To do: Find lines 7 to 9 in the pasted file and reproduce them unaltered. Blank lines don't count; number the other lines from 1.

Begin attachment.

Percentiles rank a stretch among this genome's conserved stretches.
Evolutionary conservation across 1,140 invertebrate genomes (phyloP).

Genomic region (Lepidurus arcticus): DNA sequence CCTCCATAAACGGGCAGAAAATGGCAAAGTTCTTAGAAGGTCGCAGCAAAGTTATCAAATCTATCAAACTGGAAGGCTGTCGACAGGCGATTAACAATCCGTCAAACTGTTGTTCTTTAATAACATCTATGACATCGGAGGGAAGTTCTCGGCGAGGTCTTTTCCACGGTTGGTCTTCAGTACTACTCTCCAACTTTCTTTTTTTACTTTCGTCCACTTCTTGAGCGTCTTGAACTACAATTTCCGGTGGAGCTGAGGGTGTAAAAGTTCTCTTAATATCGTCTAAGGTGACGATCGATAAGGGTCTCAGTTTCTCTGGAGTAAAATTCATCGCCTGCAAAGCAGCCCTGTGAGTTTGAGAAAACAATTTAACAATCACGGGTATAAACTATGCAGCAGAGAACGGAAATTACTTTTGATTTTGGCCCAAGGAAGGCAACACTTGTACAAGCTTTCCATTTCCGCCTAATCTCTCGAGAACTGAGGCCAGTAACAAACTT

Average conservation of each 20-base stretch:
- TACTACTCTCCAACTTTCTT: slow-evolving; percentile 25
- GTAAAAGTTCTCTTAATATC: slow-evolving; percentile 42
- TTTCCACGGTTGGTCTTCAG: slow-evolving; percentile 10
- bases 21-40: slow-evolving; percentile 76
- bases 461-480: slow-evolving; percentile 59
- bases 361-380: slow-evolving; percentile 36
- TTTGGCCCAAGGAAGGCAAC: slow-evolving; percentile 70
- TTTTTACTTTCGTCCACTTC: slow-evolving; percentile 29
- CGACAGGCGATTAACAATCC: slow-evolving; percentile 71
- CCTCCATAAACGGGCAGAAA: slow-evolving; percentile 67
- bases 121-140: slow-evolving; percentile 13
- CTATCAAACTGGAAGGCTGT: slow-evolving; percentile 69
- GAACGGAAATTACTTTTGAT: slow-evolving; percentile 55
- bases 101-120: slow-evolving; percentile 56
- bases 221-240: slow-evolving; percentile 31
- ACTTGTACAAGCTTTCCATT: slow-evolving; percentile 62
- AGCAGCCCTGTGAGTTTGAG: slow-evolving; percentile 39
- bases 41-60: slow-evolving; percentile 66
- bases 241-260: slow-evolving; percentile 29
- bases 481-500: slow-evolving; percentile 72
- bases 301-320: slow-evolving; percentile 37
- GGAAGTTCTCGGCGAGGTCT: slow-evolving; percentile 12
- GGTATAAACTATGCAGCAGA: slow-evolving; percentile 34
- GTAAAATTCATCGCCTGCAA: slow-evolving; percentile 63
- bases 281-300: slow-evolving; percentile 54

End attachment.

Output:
- TTTCCACGGTTGGTCTTCAG: slow-evolving; percentile 10
- bases 21-40: slow-evolving; percentile 76
- bases 461-480: slow-evolving; percentile 59